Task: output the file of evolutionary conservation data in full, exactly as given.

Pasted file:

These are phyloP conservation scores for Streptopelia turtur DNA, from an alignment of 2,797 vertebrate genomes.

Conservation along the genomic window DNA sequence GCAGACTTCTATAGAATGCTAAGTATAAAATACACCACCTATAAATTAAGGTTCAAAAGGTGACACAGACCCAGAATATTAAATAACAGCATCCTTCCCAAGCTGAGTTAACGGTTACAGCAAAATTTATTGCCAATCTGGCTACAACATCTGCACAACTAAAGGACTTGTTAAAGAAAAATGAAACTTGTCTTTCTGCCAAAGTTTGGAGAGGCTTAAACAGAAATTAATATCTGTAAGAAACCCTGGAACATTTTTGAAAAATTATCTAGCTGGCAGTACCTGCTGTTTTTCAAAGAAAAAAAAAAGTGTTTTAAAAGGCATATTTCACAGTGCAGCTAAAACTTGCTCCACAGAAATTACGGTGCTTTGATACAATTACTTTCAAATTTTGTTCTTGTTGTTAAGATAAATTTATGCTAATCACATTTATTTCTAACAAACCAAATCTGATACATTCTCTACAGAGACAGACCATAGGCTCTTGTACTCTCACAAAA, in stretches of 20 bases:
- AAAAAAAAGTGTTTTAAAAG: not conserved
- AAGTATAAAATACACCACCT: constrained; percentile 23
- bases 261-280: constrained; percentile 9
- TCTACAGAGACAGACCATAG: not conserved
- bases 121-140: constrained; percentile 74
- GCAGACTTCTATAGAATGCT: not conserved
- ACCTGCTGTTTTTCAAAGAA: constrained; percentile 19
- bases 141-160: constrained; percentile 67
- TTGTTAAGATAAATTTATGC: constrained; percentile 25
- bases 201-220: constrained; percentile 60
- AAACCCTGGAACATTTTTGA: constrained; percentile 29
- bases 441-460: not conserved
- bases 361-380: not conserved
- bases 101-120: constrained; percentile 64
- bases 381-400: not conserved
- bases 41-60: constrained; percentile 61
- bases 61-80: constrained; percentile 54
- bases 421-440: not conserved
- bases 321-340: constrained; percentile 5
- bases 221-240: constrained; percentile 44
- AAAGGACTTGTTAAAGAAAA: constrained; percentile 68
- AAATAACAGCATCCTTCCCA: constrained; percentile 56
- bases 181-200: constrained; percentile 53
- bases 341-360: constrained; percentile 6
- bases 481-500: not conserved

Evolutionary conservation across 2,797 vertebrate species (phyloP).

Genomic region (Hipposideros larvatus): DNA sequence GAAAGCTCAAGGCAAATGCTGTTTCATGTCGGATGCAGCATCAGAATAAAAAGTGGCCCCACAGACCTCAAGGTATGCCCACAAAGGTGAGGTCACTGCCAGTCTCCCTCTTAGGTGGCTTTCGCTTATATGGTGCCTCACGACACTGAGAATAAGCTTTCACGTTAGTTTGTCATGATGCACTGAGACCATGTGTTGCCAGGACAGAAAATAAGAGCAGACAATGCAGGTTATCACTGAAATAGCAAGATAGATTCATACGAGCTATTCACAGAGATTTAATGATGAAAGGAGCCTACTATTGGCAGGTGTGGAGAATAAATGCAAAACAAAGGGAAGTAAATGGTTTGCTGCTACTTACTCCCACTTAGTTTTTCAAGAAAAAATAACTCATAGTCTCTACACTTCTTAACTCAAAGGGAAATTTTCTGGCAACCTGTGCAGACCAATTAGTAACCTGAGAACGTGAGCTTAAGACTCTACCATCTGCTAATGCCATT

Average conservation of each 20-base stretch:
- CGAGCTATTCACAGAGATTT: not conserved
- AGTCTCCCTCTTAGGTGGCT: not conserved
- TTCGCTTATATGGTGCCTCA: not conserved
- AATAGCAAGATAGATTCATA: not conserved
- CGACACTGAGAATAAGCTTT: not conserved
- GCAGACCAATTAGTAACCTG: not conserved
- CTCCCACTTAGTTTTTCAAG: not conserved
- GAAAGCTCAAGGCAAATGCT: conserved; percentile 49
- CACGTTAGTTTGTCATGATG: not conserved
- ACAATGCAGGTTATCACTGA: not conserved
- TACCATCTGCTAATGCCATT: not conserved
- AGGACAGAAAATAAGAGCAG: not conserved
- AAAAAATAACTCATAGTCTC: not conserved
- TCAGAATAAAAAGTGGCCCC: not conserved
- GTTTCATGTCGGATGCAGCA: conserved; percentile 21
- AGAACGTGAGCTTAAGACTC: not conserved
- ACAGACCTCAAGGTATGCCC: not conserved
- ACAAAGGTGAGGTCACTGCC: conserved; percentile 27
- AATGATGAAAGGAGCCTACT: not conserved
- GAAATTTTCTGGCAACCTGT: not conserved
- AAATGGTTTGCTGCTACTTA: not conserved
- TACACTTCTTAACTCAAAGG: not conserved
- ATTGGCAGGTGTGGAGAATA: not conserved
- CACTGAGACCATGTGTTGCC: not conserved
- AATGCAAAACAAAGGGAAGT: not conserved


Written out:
These are phyloP conservation scores for Streptopelia turtur DNA, from an alignment of 2,797 vertebrate genomes.

Conservation along the genomic window DNA sequence GCAGACTTCTATAGAATGCTAAGTATAAAATACACCACCTATAAATTAAGGTTCAAAAGGTGACACAGACCCAGAATATTAAATAACAGCATCCTTCCCAAGCTGAGTTAACGGTTACAGCAAAATTTATTGCCAATCTGGCTACAACATCTGCACAACTAAAGGACTTGTTAAAGAAAAATGAAACTTGTCTTTCTGCCAAAGTTTGGAGAGGCTTAAACAGAAATTAATATCTGTAAGAAACCCTGGAACATTTTTGAAAAATTATCTAGCTGGCAGTACCTGCTGTTTTTCAAAGAAAAAAAAAAGTGTTTTAAAAGGCATATTTCACAGTGCAGCTAAAACTTGCTCCACAGAAATTACGGTGCTTTGATACAATTACTTTCAAATTTTGTTCTTGTTGTTAAGATAAATTTATGCTAATCACATTTATTTCTAACAAACCAAATCTGATACATTCTCTACAGAGACAGACCATAGGCTCTTGTACTCTCACAAAA, in stretches of 20 bases:
- AAAAAAAAGTGTTTTAAAAG: not conserved
- AAGTATAAAATACACCACCT: constrained; percentile 23
- bases 261-280: constrained; percentile 9
- TCTACAGAGACAGACCATAG: not conserved
- bases 121-140: constrained; percentile 74
- GCAGACTTCTATAGAATGCT: not conserved
- ACCTGCTGTTTTTCAAAGAA: constrained; percentile 19
- bases 141-160: constrained; percentile 67
- TTGTTAAGATAAATTTATGC: constrained; percentile 25
- bases 201-220: constrained; percentile 60
- AAACCCTGGAACATTTTTGA: constrained; percentile 29
- bases 441-460: not conserved
- bases 361-380: not conserved
- bases 101-120: constrained; percentile 64
- bases 381-400: not conserved
- bases 41-60: constrained; percentile 61
- bases 61-80: constrained; percentile 54
- bases 421-440: not conserved
- bases 321-340: constrained; percentile 5
- bases 221-240: constrained; percentile 44
- AAAGGACTTGTTAAAGAAAA: constrained; percentile 68
- AAATAACAGCATCCTTCCCA: constrained; percentile 56
- bases 181-200: constrained; percentile 53
- bases 341-360: constrained; percentile 6
- bases 481-500: not conserved

Evolutionary conservation across 2,797 vertebrate species (phyloP).

Genomic region (Hipposideros larvatus): DNA sequence GAAAGCTCAAGGCAAATGCTGTTTCATGTCGGATGCAGCATCAGAATAAAAAGTGGCCCCACAGACCTCAAGGTATGCCCACAAAGGTGAGGTCACTGCCAGTCTCCCTCTTAGGTGGCTTTCGCTTATATGGTGCCTCACGACACTGAGAATAAGCTTTCACGTTAGTTTGTCATGATGCACTGAGACCATGTGTTGCCAGGACAGAAAATAAGAGCAGACAATGCAGGTTATCACTGAAATAGCAAGATAGATTCATACGAGCTATTCACAGAGATTTAATGATGAAAGGAGCCTACTATTGGCAGGTGTGGAGAATAAATGCAAAACAAAGGGAAGTAAATGGTTTGCTGCTACTTACTCCCACTTAGTTTTTCAAGAAAAAATAACTCATAGTCTCTACACTTCTTAACTCAAAGGGAAATTTTCTGGCAACCTGTGCAGACCAATTAGTAACCTGAGAACGTGAGCTTAAGACTCTACCATCTGCTAATGCCATT

Average conservation of each 20-base stretch:
- CGAGCTATTCACAGAGATTT: not conserved
- AGTCTCCCTCTTAGGTGGCT: not conserved
- TTCGCTTATATGGTGCCTCA: not conserved
- AATAGCAAGATAGATTCATA: not conserved
- CGACACTGAGAATAAGCTTT: not conserved
- GCAGACCAATTAGTAACCTG: not conserved
- CTCCCACTTAGTTTTTCAAG: not conserved
- GAAAGCTCAAGGCAAATGCT: conserved; percentile 49
- CACGTTAGTTTGTCATGATG: not conserved
- ACAATGCAGGTTATCACTGA: not conserved
- TACCATCTGCTAATGCCATT: not conserved
- AGGACAGAAAATAAGAGCAG: not conserved
- AAAAAATAACTCATAGTCTC: not conserved
- TCAGAATAAAAAGTGGCCCC: not conserved
- GTTTCATGTCGGATGCAGCA: conserved; percentile 21
- AGAACGTGAGCTTAAGACTC: not conserved
- ACAGACCTCAAGGTATGCCC: not conserved
- ACAAAGGTGAGGTCACTGCC: conserved; percentile 27
- AATGATGAAAGGAGCCTACT: not conserved
- GAAATTTTCTGGCAACCTGT: not conserved
- AAATGGTTTGCTGCTACTTA: not conserved
- TACACTTCTTAACTCAAAGG: not conserved
- ATTGGCAGGTGTGGAGAATA: not conserved
- CACTGAGACCATGTGTTGCC: not conserved
- AATGCAAAACAAAGGGAAGT: not conserved